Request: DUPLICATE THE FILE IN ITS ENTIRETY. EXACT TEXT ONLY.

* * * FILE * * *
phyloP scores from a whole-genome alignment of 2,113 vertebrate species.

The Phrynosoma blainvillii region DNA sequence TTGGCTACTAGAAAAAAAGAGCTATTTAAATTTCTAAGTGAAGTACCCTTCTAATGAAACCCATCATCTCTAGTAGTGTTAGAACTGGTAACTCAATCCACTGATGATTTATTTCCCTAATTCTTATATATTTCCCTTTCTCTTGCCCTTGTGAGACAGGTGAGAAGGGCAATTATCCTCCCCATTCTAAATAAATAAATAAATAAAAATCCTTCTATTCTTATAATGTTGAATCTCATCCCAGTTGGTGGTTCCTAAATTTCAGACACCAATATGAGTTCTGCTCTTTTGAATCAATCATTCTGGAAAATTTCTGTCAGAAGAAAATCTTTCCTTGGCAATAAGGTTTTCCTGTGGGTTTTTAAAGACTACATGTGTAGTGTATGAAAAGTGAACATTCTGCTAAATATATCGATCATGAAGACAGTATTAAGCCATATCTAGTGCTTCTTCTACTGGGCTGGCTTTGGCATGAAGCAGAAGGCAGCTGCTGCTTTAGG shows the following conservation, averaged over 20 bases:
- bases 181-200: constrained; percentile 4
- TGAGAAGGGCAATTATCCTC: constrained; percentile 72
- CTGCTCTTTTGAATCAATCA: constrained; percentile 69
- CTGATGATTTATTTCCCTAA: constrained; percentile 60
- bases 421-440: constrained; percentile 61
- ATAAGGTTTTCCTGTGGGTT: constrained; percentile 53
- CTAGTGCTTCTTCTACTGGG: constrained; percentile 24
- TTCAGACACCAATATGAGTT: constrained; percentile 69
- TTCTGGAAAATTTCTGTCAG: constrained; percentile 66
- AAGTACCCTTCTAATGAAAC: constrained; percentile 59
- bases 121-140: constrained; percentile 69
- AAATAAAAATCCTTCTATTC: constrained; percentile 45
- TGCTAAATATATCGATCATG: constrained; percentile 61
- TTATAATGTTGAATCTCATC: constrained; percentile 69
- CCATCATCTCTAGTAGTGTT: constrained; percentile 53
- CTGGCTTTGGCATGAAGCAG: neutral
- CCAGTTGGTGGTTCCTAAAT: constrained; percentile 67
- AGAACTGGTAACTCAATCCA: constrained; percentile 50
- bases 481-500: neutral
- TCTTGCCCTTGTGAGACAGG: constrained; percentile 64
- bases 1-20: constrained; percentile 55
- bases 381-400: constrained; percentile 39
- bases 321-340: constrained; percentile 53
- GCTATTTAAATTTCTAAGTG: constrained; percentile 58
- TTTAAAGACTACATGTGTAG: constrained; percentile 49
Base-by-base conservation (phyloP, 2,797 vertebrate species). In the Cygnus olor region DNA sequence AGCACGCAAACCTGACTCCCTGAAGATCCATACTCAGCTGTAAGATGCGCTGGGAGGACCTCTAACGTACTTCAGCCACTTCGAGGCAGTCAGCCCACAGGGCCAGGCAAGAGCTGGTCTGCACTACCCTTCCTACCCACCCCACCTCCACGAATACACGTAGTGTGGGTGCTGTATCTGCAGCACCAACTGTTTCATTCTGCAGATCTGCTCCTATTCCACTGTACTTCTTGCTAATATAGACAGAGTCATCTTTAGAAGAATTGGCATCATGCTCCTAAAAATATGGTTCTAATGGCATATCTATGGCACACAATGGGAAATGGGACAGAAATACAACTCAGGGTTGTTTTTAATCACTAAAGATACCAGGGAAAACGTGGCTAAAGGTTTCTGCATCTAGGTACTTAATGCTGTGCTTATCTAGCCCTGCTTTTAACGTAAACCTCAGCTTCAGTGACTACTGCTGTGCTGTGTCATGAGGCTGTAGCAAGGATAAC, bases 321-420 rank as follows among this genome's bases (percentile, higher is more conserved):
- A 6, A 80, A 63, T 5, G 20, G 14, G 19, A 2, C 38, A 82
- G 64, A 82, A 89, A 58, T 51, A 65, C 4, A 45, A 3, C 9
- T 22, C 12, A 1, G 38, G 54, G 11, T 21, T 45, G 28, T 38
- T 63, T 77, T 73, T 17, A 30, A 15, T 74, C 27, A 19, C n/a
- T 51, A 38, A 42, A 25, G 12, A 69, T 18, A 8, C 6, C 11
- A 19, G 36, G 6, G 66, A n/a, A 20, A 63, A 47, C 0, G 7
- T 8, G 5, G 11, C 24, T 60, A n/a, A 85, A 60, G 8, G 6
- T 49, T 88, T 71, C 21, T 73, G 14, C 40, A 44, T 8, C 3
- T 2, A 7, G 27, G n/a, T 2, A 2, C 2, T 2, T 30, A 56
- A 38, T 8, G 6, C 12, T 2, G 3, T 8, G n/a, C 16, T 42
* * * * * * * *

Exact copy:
phyloP scores from a whole-genome alignment of 2,113 vertebrate species.

The Phrynosoma blainvillii region DNA sequence TTGGCTACTAGAAAAAAAGAGCTATTTAAATTTCTAAGTGAAGTACCCTTCTAATGAAACCCATCATCTCTAGTAGTGTTAGAACTGGTAACTCAATCCACTGATGATTTATTTCCCTAATTCTTATATATTTCCCTTTCTCTTGCCCTTGTGAGACAGGTGAGAAGGGCAATTATCCTCCCCATTCTAAATAAATAAATAAATAAAAATCCTTCTATTCTTATAATGTTGAATCTCATCCCAGTTGGTGGTTCCTAAATTTCAGACACCAATATGAGTTCTGCTCTTTTGAATCAATCATTCTGGAAAATTTCTGTCAGAAGAAAATCTTTCCTTGGCAATAAGGTTTTCCTGTGGGTTTTTAAAGACTACATGTGTAGTGTATGAAAAGTGAACATTCTGCTAAATATATCGATCATGAAGACAGTATTAAGCCATATCTAGTGCTTCTTCTACTGGGCTGGCTTTGGCATGAAGCAGAAGGCAGCTGCTGCTTTAGG shows the following conservation, averaged over 20 bases:
- bases 181-200: constrained; percentile 4
- TGAGAAGGGCAATTATCCTC: constrained; percentile 72
- CTGCTCTTTTGAATCAATCA: constrained; percentile 69
- CTGATGATTTATTTCCCTAA: constrained; percentile 60
- bases 421-440: constrained; percentile 61
- ATAAGGTTTTCCTGTGGGTT: constrained; percentile 53
- CTAGTGCTTCTTCTACTGGG: constrained; percentile 24
- TTCAGACACCAATATGAGTT: constrained; percentile 69
- TTCTGGAAAATTTCTGTCAG: constrained; percentile 66
- AAGTACCCTTCTAATGAAAC: constrained; percentile 59
- bases 121-140: constrained; percentile 69
- AAATAAAAATCCTTCTATTC: constrained; percentile 45
- TGCTAAATATATCGATCATG: constrained; percentile 61
- TTATAATGTTGAATCTCATC: constrained; percentile 69
- CCATCATCTCTAGTAGTGTT: constrained; percentile 53
- CTGGCTTTGGCATGAAGCAG: neutral
- CCAGTTGGTGGTTCCTAAAT: constrained; percentile 67
- AGAACTGGTAACTCAATCCA: constrained; percentile 50
- bases 481-500: neutral
- TCTTGCCCTTGTGAGACAGG: constrained; percentile 64
- bases 1-20: constrained; percentile 55
- bases 381-400: constrained; percentile 39
- bases 321-340: constrained; percentile 53
- GCTATTTAAATTTCTAAGTG: constrained; percentile 58
- TTTAAAGACTACATGTGTAG: constrained; percentile 49
Base-by-base conservation (phyloP, 2,797 vertebrate species). In the Cygnus olor region DNA sequence AGCACGCAAACCTGACTCCCTGAAGATCCATACTCAGCTGTAAGATGCGCTGGGAGGACCTCTAACGTACTTCAGCCACTTCGAGGCAGTCAGCCCACAGGGCCAGGCAAGAGCTGGTCTGCACTACCCTTCCTACCCACCCCACCTCCACGAATACACGTAGTGTGGGTGCTGTATCTGCAGCACCAACTGTTTCATTCTGCAGATCTGCTCCTATTCCACTGTACTTCTTGCTAATATAGACAGAGTCATCTTTAGAAGAATTGGCATCATGCTCCTAAAAATATGGTTCTAATGGCATATCTATGGCACACAATGGGAAATGGGACAGAAATACAACTCAGGGTTGTTTTTAATCACTAAAGATACCAGGGAAAACGTGGCTAAAGGTTTCTGCATCTAGGTACTTAATGCTGTGCTTATCTAGCCCTGCTTTTAACGTAAACCTCAGCTTCAGTGACTACTGCTGTGCTGTGTCATGAGGCTGTAGCAAGGATAAC, bases 321-420 rank as follows among this genome's bases (percentile, higher is more conserved):
- A 6, A 80, A 63, T 5, G 20, G 14, G 19, A 2, C 38, A 82
- G 64, A 82, A 89, A 58, T 51, A 65, C 4, A 45, A 3, C 9
- T 22, C 12, A 1, G 38, G 54, G 11, T 21, T 45, G 28, T 38
- T 63, T 77, T 73, T 17, A 30, A 15, T 74, C 27, A 19, C n/a
- T 51, A 38, A 42, A 25, G 12, A 69, T 18, A 8, C 6, C 11
- A 19, G 36, G 6, G 66, A n/a, A 20, A 63, A 47, C 0, G 7
- T 8, G 5, G 11, C 24, T 60, A n/a, A 85, A 60, G 8, G 6
- T 49, T 88, T 71, C 21, T 73, G 14, C 40, A 44, T 8, C 3
- T 2, A 7, G 27, G n/a, T 2, A 2, C 2, T 2, T 30, A 56
- A 38, T 8, G 6, C 12, T 2, G 3, T 8, G n/a, C 16, T 42